Bitcoin slid to its lowest for the month on Thursday amid a broader sell-off in digital currencies. The decline comes after the digital currency topped $3,000 on Sunday, more than tripling in value for the year.
National Daily gathered that Bitcoin briefly dropped more than 12 percent to $2,185.96 Thursday, its lowest since May 31 when it hit a low of $2,162.23, it however recovered to near $2,366 early Thursday afternoon, little changed for June.
According to findings by National Daily, the market value of digital currencies overall dropped this week by more than $17bn.
“Many investors seem to be using the very recent rally as an opportunity to take some profits while they evaluate the market after the largest spike in price, volume and interest that we have ever seen,” said Alex Sunnarborg, research analyst at CoinDesk.
The move highlights the volatile swings by digital currencies — bitcoin remains more than 100 percent higher year to date.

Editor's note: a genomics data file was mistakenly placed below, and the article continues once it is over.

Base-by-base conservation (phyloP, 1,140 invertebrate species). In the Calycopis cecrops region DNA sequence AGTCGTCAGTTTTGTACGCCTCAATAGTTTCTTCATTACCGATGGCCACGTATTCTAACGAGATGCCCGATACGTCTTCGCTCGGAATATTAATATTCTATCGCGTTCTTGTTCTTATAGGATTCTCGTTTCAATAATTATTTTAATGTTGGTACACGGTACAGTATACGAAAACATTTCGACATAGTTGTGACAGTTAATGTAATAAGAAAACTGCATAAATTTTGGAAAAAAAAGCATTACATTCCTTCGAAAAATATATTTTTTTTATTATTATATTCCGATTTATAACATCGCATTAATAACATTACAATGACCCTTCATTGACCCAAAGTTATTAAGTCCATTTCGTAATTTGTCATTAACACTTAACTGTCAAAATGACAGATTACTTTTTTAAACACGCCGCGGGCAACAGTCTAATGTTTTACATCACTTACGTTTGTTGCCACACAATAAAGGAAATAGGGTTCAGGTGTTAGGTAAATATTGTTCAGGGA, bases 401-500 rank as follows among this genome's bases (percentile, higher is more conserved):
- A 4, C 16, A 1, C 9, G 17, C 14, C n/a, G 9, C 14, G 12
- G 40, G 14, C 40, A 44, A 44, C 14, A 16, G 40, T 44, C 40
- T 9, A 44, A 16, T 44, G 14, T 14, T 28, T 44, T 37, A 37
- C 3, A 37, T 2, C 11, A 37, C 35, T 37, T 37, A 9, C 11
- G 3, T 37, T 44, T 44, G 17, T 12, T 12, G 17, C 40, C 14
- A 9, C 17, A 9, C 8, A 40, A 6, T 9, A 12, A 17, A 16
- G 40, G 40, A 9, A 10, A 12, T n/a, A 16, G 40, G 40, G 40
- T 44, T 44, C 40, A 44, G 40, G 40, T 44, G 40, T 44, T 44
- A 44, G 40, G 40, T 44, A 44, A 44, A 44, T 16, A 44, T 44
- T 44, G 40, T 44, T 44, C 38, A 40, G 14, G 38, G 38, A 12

Meanwhile, the global market value of digital currencies fell from a record of $117.21 billion on Monday to below $100 billion Thursday, according to CoinMarketCap.
The cryptocurrency world started the week strong with bitcoin topping $3,000 for the first time Sunday, more than tripling for the year, and a record-breaking fund raise Monday of about $153 million for a new digital currency called Bancor. Another digital currency called IOTA launched on the Bitfinex exchange Tuesday with a record market capitalization of more than $1.5 billion.
However, the enthusiasm for the often volatile cryptocurrencies also attracted cyberattacks on at least two major exchanges and temporarily overwhelmed another exchange’s website with high customer demand.
Bitcoin’s rise over the weekend was also helped by demand from major Chinese exchanges. They announced around the beginning of June they would resume bitcoin withdrawals after a roughly four-month halt amid scrutiny from the People’s Bank of China. Chinese yuan-based bitcoin trade dropped from dominating global trade volume to less than 10 percent of all trade.